(February 28, 2022) – For the ninth time the Connecticut Open will be played at New Haven Country Club. The Willie Park, Jr. design first hosted the Connecticut Open in 1934 and most recently hosted the event in 2018. This year the Connecticut Open will return from July 25-27 to the course where some of the most notable names in Connecticut golf history have been victorious.
In 1934 John Golden won the third of his four consecutive Connecticut Open titles. The Connecticut Golf Hall of Famer set a new tournament scoring record with a 72 hole total of 286 but still needed a final round 69 to hold off Bobby Grant by a single stroke.
From 1923 to1939 Harry Cooper won 30 events on the PGA Tour. His final victory at the Goodall Palm Beach Round Robin came the same year he won his only Connecticut Open title. In the final two rounds of the 72 hole event Cooper blitzed the field firing rounds of 68-66 and in the process set a new tournament scoring record. His four-round total of 279 bested the previous mark by four shots. Cooper also broke the New Haven CC competitive round scoring mark twice, previously the record had been 69.
Cooper, born in England and known by the nickname of Lighthorse Harry, became a renowned teacher after he retired from competitive golf and he was elected into the World Golf Hall of Fame in 1992.
Three players finished tied for the lead after the completion of the final round of the 1949 Connecticut Open. The group included defending champion Frank J. Staszowski, Mickey Homa, and Al Labutis. However, crowning a winner would have to wait until the following Sunday when an 18 hole playoff would be conducted.
In the playoff “big Frank Staszowski” fired a 1 under 70 to earn his second straight title. After a number of birdie tries on the front nine missed Staszowski found the touch on the second nine as his, “cash-in club began to chirp.” With a crowd of 1,500 spectators following the action, Staszowski converted three birdies on the back nine to pull away as he secured his second straight Connecticut Open title.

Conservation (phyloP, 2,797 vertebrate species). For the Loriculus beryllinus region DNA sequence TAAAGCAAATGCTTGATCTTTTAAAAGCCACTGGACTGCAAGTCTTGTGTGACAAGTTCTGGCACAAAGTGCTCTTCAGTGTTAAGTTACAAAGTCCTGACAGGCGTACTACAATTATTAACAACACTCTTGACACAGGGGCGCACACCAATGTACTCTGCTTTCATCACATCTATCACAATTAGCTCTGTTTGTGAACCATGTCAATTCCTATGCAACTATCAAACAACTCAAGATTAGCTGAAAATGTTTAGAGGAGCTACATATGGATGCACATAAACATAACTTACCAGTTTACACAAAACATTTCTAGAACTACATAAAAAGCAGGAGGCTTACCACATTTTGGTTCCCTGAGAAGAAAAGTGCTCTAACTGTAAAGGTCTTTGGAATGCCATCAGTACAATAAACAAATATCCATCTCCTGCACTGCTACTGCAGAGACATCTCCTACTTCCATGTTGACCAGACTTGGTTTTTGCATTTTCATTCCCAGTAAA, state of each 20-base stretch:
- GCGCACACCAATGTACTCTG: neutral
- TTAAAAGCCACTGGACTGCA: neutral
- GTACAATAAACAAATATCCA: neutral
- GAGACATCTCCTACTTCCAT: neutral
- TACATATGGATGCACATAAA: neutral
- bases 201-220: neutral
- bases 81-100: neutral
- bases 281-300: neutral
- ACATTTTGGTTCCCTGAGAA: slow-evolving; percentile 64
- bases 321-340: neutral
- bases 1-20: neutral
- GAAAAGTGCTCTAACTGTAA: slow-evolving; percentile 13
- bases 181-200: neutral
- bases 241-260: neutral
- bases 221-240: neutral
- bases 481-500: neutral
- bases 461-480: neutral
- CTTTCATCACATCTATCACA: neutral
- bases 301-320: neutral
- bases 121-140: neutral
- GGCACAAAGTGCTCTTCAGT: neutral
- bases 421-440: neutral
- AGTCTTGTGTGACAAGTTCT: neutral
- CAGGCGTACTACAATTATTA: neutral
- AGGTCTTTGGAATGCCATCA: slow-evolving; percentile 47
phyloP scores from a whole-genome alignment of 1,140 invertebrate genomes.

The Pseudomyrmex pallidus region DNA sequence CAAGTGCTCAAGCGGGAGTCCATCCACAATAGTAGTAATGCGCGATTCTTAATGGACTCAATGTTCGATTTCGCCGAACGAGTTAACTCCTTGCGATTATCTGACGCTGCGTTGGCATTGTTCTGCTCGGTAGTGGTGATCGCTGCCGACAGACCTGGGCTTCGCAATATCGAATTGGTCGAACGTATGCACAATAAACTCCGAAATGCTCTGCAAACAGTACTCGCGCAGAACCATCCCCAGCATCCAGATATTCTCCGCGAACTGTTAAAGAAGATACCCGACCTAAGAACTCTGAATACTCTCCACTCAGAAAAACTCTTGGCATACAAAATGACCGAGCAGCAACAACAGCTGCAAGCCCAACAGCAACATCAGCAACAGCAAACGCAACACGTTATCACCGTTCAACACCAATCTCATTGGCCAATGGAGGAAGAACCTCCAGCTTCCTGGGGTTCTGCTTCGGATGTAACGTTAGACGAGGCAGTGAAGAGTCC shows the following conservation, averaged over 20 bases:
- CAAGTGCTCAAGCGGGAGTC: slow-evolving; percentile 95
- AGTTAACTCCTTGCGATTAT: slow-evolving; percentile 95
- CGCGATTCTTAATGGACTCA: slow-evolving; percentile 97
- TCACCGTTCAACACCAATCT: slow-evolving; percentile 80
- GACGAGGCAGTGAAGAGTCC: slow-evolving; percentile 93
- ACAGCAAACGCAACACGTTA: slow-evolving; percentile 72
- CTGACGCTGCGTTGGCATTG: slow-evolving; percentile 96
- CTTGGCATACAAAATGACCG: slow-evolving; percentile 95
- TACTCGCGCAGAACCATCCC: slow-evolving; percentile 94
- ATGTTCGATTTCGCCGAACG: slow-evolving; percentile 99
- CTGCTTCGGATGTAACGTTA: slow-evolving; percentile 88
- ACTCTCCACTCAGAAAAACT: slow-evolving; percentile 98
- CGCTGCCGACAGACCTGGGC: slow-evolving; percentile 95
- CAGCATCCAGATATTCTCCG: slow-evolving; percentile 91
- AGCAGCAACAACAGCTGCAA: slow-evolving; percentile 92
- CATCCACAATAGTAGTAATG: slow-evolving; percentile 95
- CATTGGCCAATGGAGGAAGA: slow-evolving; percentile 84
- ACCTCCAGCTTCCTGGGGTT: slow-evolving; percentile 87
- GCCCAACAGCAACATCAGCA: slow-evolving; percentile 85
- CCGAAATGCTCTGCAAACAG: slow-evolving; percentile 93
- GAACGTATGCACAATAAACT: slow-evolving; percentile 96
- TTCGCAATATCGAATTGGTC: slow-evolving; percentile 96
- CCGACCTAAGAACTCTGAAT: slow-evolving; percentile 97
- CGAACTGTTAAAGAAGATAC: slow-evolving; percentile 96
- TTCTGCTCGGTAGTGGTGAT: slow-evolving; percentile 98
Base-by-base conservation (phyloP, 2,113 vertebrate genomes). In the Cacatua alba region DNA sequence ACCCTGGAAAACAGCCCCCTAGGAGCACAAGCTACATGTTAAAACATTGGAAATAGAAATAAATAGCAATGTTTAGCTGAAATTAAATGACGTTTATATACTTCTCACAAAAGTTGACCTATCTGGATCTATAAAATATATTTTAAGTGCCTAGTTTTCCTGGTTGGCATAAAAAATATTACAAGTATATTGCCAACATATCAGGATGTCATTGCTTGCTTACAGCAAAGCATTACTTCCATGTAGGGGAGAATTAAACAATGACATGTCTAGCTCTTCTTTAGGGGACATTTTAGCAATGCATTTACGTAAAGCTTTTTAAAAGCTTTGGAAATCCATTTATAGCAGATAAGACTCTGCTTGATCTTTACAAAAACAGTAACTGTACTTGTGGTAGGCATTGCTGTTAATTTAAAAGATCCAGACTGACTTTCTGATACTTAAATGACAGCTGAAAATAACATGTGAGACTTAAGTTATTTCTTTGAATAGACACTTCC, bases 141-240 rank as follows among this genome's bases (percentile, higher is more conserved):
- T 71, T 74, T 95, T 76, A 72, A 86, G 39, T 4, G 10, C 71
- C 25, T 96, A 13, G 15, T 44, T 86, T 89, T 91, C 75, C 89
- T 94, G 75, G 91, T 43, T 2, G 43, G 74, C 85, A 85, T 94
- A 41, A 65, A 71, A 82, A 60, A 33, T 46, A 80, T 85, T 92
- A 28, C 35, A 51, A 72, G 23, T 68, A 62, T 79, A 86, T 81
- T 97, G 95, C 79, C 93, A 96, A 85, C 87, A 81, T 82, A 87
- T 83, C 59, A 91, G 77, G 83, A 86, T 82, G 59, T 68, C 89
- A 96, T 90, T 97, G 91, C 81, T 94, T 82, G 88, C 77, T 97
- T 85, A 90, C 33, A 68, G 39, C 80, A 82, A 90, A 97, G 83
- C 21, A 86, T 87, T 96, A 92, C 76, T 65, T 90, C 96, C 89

Amateur Don Hoenig won the first of his two consecutive Connecticut Open titles at New Haven CC. Hoenig, a wool processing plant owner, became the fifth amateur to win the title. The 1981 Connecticut Golf Hall of Fame inductee posted rounds of 68-74 to finish two shots ahead of the field.
The 27-year-old “slammer” Mike Ballo, Sr. won his first career tournament at New Haven CC thanks in large part to a “talented putting touch.” A recent Connecticut Golf Hall of Fame inductee, Ballo, Sr., combined rounds of 71-66-71 to earn a five-stroke victory and his first of two Connecticut Open titles.
Two-time Connecticut Open winner Ken Green was playing on the PGA Tour in 1985. However, when he didn’t qualify for that week’s PGA Championship in Colorado he decided to play in the Connecticut Open for the first time since 1976 when he was 18-years-old. Green began the 36-hole final day with a “sleepy” 72 before pulling away from the field to finish 4 under and as the winner by seven shots.
“I would have felt awful if I didn’t win,” the Connecticut Golf Hall of Famer told the Hartford Courant. “I was definitely more nervous here than I am playing on the tour because I was supposed to win.”
Remarkably the next week Green returned to the PGA Tour and promptly won the Buick Open for his first career victory.
Two years earlier at the Country Club of Fairfield Jim St. Pierre let a chance at winning the Connecticut Open slip through his grasp. He nearly did the same thing at New Haven CC. St. Pierre carried a three-shot lead into the final but he was tracked down by Frank Bensel sending play to extra holes. St. Pierre and Bensel needed seven extra holes but ultimately St. Pierre was able to prevail.
John VanDerLaan set the 54 hole scoring record on his way to a two shot victory. VanDerLaan finished 16 under needing only 194 strokes to make his way around the Willie Park, Jr. design. Now a member of the Korn Ferry Tour VanDerLaan posted rounds of 66-62-66. In his stellar 8 under second round VanDerLaan recorded six birdies and an eagle. During the second round, he played Nos. 7-10 in 5 under.
Note: Information and quotes courtesy of the Hartford Courant archives.
Hero Image left to right: John VanDerLaan, Don Hoenig, and Harry Cooper
About the Connecticut State Golf Association
The Connecticut State Golf Association functions as an extension of the USGA and provides stewardship for amateur golf in Connecticut. Founded in 1899, it is the country’s oldest state golf association and conducts over 60 Championships, Qualifiers, and One Day Tournaments throughout the year.